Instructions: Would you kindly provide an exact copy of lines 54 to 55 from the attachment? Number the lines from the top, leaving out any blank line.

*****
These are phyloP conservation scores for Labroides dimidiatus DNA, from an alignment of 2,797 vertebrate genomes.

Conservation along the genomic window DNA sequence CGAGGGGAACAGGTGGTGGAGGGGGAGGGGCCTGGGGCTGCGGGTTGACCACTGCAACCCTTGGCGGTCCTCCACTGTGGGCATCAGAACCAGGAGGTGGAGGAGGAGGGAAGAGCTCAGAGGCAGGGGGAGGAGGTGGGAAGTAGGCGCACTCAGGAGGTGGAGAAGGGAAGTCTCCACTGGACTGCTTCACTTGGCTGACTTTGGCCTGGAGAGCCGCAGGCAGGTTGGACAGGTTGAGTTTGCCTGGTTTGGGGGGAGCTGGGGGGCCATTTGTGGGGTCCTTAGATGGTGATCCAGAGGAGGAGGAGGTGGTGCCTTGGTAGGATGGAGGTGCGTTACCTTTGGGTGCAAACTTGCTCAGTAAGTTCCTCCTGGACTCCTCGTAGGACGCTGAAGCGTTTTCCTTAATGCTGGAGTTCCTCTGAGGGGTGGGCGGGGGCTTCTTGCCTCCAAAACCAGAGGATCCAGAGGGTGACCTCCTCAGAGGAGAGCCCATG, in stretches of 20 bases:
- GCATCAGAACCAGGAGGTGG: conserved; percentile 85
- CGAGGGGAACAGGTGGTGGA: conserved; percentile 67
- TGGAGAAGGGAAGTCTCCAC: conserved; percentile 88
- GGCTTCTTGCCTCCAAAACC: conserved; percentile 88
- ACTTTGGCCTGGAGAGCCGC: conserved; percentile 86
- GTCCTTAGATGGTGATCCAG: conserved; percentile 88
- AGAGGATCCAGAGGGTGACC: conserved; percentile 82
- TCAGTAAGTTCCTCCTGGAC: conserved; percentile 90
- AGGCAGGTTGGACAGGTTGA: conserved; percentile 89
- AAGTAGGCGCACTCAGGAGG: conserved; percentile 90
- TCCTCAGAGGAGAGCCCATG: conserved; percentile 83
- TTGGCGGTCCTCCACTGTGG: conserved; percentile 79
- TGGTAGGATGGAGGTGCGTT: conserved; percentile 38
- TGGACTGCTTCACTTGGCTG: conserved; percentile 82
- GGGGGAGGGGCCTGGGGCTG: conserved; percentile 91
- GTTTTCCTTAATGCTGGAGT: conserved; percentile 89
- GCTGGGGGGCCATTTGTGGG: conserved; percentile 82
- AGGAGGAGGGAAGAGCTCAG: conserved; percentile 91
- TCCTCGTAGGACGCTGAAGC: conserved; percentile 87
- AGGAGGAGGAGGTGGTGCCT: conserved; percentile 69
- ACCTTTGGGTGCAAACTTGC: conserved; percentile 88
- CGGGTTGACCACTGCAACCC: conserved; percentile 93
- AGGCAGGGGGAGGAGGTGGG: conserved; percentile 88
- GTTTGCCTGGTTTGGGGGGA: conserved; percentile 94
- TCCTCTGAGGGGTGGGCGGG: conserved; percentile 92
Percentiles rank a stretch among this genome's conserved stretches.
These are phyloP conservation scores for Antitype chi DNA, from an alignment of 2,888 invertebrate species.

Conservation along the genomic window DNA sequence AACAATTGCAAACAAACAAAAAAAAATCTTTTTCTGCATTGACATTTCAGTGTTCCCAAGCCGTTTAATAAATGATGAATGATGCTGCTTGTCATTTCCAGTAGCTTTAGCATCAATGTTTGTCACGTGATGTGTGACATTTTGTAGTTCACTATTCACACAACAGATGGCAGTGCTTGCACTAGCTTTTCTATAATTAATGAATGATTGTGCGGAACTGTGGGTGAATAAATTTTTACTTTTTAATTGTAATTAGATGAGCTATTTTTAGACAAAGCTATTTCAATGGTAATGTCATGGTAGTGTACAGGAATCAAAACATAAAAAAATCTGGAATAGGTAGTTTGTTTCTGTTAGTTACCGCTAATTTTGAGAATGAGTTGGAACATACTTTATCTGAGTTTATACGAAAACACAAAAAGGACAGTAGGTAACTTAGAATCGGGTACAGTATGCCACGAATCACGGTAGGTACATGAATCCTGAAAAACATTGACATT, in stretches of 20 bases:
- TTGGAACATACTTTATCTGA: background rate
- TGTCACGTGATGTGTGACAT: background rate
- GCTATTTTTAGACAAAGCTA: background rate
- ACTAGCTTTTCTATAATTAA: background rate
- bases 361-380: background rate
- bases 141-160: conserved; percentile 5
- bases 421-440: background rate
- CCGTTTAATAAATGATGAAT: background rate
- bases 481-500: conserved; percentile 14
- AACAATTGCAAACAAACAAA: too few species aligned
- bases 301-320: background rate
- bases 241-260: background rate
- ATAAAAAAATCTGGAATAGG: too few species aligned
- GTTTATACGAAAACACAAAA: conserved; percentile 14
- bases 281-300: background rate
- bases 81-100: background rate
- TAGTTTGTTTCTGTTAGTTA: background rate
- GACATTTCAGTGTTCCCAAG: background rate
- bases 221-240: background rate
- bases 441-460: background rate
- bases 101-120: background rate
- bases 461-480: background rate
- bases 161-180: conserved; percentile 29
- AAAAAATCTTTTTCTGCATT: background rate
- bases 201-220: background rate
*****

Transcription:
- AAAAAATCTTTTTCTGCATT: background rate
- bases 201-220: background rate